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6  Enforcing sobriety

Now we turn from the analysis to the synthesis of categories that have all objects sober. So our primary interest shifts from locales to the restricted λ-calculus in Remark 2.1.

Since we handle continuous functions f:XY in terms of the corresponding inverse image maps Σf, it is natural to work in a category in which there are both “first class” maps f:XY (given concretely by homomorphisms ΣfY→ΣX) and “second class” maps F:X−× Y that are specified by any FY→ΣX.

These second class maps — ordinary functions rather than homomorphisms between algebras — are just what is needed to talk about U-split (co)equalisers as in Beck’s theorem (cf. Proposition 4.9 and [B]). Even in more traditional subjects such as group and ring theory, we do indeed sometimes need to talk about functions between algebras that are not necessarily homomorphisms.

The practical reason for according these maps a public definition is that the product functor is defined for them (Proposition 6.5), and this will be crucial for constructing the product of formal Σ-split subspaces in [B]. After I had hesitated on this point myself, it was seeing the work of Hayo Thielecke [Thi97b] and Carsten Führmann [Füh99] on continuations that persuaded me that this is the best technical setting, and this section essentially describes their construction.

As to the first class maps, the whole point of sobriety is that they consist not only of f:XY in C, but other maps suitably defined in terms of the topology.

Definition 6.1 The categories HC and SC both have the same objects as C, but

  1. the (second class) morphisms F:X−× Y in HC are (any) C-morphisms
    FY→ΣX, cf. Remark 3.13, and
  2. the (first class) morphisms H:XY in SC are C-morphisms HY→ΣX that are homomorphisms (Definition 3.4):

    Thielecke and Führmann call these thunkable morphisms, since they write thunkX for ηX considered as an HC-map. It follows immediately (given Theorem 3.10) that ηX:X→ΣΣX is natural in SC but not HC.

Identity and composition are inherited in the obvious way from C, though contravariantly, which is why we need the F notation (which [Sel01, Section 2.9] also uses).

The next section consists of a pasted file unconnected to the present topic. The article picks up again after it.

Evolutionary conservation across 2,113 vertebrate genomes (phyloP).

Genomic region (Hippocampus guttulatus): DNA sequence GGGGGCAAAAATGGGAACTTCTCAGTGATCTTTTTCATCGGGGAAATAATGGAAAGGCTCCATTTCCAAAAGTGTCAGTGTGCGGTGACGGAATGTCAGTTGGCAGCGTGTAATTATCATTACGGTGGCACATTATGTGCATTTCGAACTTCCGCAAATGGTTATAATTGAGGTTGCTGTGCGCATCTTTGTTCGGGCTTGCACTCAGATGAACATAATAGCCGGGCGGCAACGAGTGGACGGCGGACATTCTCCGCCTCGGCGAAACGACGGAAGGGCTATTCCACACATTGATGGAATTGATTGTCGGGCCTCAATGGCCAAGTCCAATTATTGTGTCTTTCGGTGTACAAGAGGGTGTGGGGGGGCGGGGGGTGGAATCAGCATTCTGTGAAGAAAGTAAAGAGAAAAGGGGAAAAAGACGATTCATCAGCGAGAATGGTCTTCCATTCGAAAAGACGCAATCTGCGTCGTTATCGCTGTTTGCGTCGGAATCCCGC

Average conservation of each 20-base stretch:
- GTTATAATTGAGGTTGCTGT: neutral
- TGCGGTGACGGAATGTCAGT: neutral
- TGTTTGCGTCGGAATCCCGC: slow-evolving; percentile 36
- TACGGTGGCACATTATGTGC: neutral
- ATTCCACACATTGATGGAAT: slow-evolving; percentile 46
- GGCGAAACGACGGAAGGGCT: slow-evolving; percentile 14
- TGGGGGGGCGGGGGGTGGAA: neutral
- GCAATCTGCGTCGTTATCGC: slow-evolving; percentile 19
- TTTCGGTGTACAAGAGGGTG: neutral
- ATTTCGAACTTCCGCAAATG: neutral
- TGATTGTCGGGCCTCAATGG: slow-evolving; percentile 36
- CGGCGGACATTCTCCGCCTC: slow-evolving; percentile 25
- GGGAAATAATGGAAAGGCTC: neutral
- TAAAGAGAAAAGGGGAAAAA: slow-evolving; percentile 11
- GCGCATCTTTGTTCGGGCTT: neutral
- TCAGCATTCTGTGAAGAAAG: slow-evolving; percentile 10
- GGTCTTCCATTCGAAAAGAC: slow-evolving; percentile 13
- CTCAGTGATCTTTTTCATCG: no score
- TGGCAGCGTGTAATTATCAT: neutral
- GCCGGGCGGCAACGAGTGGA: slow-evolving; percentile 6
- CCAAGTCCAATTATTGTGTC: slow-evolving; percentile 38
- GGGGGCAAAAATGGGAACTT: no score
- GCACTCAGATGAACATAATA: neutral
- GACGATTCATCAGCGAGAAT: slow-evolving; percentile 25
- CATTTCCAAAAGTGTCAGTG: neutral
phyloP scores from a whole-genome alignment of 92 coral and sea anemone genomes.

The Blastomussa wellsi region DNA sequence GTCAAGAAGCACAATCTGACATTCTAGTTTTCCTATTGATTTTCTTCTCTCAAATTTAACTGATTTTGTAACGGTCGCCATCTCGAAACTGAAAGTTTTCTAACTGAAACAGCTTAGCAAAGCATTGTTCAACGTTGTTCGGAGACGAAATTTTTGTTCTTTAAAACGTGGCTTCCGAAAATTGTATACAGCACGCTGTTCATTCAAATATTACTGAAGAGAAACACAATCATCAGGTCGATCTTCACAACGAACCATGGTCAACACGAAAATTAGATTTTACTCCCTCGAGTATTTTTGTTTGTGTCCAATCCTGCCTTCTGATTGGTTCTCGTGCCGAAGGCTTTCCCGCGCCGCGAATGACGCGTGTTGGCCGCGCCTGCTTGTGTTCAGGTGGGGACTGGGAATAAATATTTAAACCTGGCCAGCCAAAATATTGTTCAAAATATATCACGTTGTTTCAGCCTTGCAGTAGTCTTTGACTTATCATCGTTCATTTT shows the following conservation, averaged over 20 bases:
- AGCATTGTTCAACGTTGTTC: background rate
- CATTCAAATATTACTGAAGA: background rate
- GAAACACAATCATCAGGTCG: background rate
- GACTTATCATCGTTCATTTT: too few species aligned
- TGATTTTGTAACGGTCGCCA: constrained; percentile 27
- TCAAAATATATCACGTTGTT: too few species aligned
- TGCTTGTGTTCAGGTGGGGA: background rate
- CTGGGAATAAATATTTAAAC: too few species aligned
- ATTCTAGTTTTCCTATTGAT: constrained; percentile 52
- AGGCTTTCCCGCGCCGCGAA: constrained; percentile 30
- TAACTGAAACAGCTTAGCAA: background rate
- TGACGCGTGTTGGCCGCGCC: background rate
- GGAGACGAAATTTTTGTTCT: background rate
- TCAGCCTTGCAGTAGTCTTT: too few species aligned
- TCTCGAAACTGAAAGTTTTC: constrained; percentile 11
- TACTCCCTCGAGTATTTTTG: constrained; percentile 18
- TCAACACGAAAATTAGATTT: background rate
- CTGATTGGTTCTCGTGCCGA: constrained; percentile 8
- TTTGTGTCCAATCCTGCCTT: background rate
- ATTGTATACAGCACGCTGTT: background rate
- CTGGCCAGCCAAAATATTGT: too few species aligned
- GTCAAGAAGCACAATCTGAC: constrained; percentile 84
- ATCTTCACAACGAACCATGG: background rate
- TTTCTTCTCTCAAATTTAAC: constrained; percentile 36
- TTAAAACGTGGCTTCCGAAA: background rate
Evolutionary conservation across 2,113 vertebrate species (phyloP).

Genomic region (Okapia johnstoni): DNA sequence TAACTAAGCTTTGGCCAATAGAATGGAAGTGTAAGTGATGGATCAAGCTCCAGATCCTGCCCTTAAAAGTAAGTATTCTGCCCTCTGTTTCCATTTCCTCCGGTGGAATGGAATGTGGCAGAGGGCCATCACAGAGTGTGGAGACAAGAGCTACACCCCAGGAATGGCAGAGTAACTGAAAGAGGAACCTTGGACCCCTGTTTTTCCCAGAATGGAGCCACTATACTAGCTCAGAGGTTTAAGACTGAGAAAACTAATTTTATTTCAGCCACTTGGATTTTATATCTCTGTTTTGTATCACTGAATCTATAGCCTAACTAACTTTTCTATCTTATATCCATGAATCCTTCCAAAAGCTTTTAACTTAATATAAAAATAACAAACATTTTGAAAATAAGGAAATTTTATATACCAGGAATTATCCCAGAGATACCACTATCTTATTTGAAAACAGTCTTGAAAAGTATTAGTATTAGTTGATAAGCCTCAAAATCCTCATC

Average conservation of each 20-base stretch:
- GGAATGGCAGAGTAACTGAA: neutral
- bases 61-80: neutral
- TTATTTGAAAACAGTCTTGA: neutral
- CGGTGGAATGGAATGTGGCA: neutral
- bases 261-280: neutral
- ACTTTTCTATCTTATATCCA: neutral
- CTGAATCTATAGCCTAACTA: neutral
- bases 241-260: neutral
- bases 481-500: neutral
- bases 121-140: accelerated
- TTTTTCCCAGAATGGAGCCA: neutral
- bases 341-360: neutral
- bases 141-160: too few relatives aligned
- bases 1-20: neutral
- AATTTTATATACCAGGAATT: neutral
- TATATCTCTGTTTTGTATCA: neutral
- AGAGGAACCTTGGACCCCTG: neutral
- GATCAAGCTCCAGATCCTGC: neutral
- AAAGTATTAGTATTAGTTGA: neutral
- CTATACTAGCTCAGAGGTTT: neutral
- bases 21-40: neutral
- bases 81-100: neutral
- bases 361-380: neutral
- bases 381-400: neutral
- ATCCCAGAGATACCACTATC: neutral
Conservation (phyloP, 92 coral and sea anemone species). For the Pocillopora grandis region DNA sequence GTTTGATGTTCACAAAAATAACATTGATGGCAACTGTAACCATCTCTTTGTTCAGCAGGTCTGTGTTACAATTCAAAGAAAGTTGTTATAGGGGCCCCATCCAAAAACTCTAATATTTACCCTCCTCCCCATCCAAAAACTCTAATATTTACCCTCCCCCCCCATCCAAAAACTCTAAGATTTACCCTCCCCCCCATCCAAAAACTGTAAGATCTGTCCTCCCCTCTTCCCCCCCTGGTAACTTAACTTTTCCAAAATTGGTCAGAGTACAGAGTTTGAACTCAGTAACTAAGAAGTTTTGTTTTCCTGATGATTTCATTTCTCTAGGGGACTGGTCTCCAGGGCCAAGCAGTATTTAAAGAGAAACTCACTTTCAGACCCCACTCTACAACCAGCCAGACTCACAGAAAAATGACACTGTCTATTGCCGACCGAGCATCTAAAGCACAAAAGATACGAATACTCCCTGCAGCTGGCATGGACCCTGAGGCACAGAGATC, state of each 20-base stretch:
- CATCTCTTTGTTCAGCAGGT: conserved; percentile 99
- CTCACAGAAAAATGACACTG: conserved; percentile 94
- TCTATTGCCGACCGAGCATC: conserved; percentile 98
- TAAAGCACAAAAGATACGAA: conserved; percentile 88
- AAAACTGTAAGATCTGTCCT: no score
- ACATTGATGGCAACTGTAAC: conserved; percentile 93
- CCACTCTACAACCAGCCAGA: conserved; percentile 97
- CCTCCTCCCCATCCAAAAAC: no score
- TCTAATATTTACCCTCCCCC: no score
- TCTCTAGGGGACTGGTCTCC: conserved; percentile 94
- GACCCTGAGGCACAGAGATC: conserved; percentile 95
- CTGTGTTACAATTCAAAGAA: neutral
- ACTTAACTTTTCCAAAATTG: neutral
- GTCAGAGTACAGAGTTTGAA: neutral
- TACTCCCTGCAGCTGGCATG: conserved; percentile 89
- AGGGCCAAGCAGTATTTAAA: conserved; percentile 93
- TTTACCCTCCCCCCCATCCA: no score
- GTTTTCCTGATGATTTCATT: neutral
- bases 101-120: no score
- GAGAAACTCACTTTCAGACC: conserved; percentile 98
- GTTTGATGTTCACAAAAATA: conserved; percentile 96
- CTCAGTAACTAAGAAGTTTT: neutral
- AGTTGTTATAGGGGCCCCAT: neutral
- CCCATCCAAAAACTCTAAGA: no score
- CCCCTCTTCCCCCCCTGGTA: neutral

Remark 6.2 By Lemma 3.6, for f:XY in C, the map HfY→ΣX is a homomorphism, so H:XY is in SC. We shall just write this as f:XY instead of Σf:XY, but beware that, in general, different C-maps can become equal SC-maps with the same names.

By Remark 4.2, this functor CSC is faithful iff every object of C is T0, and it also reflects invertibility if every object is replete. Theorem 4.10 said that it is also full iff every object of C is sober; as SC and C have the same objects, they are then isomorphic categories.

There are, of course, many more morphisms in HC than in C, but one (family) in particular generates the rest. We shall see that the new second class morphism force2 X−× X objectifies the operation PfocusP that is only defined when P2 X is prime. Thielecke and Führmann apply their β-rule for force without restriction, producing computational effects, whilst our side-condition on focus gives it its denotational or topological meaning.

Definition 6.3 forceX = ηΣX : ΣΣX −× X is a natural transformation in the category HC, and satisfies ηX;forceX=idX or force(thunkx)=x.

Proof    This is Lemma 2.10 again. force(−) in HC is ηΣ(−) in C, which is natural (in C) with respect to all maps FY→ΣX, so force(−) is natural (in HC) with respect to F:X−× Y. The other equation is ηΣXηX=idX.         ▫

Corollary 6.4 The C-map ηX:X→Σ2 X is mono in both HC and SC.

Proof    It is split mono in HC, and remains mono in SC because there are fewer pairs of incoming maps to test the definition of mono.         ▫